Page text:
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!! Ballina Chronicle; Aug 8, 1849 "Misc News"

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  • Cathy Joynt Labath
    BALLINA CHRONICLE Ballina, Mayo, Ireland Wednesday, August 8, 1849 BESSY BELL- A ROMANTIC REPORTER- At the Roscrea sessions, a young, interesting girl of a
    Message 1 of 1 , Sep 1, 2003
      BALLINA CHRONICLE
      Ballina, Mayo, Ireland
      Wednesday, August 8, 1849


      BESSY BELL- A ROMANTIC REPORTER- At the Roscrea sessions, a young, interesting
      girl of a most prepossessing, oriental cast of countenance, dark eyes, deep
      fringed eyelashes, raven tresses, enveloped in a large fawn-colored head dress,
      which gave beautiful shading to the general contour of her countenance, was
      caught in the act of secreting a piece of tobacco under her cloak, form the shop
      of Mr. George Faucett. She owned the rude impeachment, and poor Bessy was sent
      for trial to the ensuing assizes of Nenagh, lamenting, and lamented by all in
      court.--Leinster Express.


      EMIGRATION FROM PLYMOUTH. On Wednesday last the William and Mary sailed for
      Sydney with 162 female Irish orphans, accompanied by the proper matrons. - The
      Navarino, 650 tons, the Nelson, 603 tons, the Success, 621 tons, and the
      Himalaya, 447 tons, have arrived during the week to embark emigrants at this
      port. They are chartered by the Colonial Emigration Commissioners.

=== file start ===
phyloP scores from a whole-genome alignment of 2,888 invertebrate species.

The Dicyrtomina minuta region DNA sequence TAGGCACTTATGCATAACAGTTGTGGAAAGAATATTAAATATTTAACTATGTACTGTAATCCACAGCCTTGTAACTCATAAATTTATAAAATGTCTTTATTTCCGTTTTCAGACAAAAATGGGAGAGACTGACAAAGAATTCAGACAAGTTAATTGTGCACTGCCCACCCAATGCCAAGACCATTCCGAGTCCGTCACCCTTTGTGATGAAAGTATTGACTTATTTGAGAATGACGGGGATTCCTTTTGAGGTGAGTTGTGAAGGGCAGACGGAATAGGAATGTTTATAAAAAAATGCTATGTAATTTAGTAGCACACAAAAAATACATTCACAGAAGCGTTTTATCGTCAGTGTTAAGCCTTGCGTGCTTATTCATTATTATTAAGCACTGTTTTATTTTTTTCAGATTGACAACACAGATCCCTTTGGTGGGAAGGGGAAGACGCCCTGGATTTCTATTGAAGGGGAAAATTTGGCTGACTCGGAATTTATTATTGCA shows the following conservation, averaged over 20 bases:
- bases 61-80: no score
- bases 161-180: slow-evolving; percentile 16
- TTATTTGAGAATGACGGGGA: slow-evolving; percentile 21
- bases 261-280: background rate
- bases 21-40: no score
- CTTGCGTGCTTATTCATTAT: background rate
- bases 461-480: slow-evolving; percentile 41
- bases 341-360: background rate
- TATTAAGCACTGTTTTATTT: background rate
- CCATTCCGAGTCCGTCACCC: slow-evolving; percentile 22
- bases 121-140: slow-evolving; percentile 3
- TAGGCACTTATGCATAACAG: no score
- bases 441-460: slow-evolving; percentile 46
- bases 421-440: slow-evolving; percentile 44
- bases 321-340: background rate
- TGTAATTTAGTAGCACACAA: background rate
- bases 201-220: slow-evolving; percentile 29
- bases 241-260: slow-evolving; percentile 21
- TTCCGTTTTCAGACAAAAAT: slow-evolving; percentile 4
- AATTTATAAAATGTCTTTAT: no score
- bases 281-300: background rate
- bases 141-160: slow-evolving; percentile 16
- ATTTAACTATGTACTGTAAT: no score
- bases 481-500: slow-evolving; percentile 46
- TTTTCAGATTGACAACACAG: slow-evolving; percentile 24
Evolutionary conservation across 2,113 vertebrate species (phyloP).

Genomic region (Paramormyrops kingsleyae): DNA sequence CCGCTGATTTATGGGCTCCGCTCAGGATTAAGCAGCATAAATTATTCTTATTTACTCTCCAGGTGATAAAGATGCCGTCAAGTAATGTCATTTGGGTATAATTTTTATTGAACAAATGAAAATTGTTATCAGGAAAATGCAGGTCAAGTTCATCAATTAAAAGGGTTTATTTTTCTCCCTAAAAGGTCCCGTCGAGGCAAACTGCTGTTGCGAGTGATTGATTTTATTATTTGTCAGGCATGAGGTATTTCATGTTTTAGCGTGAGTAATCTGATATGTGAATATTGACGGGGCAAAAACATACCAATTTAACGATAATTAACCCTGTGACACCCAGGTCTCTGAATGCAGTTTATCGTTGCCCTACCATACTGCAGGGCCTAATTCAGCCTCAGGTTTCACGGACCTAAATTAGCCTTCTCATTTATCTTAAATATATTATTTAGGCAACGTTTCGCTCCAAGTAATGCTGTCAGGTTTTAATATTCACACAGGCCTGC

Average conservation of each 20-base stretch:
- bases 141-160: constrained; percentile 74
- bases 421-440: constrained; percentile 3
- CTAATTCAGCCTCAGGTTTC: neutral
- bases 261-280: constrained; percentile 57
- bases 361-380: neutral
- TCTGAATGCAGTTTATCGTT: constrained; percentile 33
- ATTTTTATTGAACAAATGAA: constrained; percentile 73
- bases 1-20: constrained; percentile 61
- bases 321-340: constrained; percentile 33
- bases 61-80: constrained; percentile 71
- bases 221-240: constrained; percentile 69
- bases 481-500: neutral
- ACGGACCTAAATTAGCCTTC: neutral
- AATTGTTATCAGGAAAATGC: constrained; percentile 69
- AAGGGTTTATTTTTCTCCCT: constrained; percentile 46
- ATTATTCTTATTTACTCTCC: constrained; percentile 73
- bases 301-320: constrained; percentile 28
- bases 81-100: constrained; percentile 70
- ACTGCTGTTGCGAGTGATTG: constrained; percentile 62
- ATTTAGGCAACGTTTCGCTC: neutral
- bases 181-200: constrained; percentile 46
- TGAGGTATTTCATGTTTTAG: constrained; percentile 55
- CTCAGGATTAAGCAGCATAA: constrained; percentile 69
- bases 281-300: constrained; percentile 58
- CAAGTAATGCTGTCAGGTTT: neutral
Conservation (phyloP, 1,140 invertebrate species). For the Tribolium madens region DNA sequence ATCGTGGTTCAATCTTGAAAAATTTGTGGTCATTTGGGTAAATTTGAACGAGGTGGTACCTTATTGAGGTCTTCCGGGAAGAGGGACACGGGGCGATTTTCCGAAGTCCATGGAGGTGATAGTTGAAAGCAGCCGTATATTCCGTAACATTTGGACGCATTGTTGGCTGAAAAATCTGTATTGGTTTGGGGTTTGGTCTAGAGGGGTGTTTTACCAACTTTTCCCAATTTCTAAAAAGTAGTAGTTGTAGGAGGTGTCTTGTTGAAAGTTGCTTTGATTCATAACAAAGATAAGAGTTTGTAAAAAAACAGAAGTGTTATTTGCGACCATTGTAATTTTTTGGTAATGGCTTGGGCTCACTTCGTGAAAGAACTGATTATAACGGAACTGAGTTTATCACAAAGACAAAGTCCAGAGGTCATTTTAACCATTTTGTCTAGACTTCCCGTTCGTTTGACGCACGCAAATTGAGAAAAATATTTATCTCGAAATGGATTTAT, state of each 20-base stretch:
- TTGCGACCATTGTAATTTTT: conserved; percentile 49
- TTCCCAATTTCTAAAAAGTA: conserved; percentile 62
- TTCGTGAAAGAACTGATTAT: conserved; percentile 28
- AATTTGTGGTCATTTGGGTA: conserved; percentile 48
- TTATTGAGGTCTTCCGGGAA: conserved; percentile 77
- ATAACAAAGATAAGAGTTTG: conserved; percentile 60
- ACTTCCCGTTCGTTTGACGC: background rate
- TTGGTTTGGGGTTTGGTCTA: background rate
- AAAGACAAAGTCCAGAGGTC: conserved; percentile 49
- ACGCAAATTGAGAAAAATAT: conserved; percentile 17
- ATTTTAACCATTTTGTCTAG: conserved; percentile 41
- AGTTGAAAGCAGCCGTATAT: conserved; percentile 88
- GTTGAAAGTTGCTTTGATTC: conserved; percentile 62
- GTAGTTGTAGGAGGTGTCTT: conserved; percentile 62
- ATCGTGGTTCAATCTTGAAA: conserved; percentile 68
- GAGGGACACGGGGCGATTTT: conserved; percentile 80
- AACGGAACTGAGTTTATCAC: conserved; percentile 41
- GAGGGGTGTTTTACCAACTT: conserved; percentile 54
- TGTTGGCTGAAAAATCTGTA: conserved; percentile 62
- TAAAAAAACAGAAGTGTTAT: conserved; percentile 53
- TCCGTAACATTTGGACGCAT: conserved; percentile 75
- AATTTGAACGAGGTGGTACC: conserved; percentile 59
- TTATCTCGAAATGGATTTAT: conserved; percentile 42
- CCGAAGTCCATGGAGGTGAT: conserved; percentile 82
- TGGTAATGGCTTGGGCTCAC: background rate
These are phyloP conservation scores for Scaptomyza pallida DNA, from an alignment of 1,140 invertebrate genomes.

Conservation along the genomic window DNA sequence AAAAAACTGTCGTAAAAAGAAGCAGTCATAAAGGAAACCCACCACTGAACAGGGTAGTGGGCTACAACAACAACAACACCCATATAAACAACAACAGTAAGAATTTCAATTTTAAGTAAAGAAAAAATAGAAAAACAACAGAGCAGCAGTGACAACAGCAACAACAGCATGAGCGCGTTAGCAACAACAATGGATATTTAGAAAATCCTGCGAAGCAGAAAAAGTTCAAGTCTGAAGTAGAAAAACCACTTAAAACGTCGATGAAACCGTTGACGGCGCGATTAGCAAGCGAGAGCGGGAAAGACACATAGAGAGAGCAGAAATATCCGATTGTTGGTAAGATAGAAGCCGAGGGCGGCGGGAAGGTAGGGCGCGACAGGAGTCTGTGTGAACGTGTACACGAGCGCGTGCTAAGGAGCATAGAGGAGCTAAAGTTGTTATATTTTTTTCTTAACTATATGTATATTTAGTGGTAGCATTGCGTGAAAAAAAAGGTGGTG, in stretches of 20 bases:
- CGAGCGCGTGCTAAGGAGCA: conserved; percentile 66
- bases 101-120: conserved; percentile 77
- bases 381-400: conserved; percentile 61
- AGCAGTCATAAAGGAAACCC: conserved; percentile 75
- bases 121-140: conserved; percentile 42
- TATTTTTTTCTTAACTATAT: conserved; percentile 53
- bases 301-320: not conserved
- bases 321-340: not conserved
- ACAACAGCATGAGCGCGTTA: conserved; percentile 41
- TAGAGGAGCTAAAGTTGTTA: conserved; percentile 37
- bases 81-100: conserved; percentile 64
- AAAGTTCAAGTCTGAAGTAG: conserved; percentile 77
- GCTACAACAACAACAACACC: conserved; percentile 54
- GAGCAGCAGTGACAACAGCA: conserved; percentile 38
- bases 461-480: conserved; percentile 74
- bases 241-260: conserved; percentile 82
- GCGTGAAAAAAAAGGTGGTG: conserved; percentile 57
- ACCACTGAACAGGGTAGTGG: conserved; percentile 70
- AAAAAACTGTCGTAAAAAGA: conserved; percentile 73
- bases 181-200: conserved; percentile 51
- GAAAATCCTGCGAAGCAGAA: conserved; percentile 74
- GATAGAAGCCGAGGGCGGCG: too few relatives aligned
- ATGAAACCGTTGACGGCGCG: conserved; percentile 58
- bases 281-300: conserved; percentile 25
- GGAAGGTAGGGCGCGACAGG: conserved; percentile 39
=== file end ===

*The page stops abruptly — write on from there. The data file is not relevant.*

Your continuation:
DR. LANGLEY- The grand jury of Tipperary have found a bill for the murder
      of his wife against Dr. Langley. Pound, the man-servant, one of the principal
      witnesses for the prosecution, has, we are informed, absconded.

      Patrick Cormack was found guilty of the murder of Miss Prendergast, at
      Portumna, county Galway. The prisoner confessed his guilt. He was sentenced to
      be hanged on the 28th of August.

      BLACK BARLEY- Mr. Olphreds favoured us yesterday with a sample of this
      curious barley, which was reaped on the 1st inst. The specimen is excellent, the
      grain heavy and rich, and as Mr. Olphreds assures us it is but an average
      specimen, it would be well worth the attention of farmers.- This gentleman has
      an Irish rood of it, which he sowed in January, at the rate of about eight stone
      to the acre. The yield has not been very abundant, owing he thinks to the
      poverty of the soil. He is of opinion that the black barley is well adapted to
      this climate, as it stands both the winter frosts and the spring rains
      well.--Sligo Guardian.


      Cathy Joynt Labath
      Ireland Old News
      http://www.IrelandOldNews.com/
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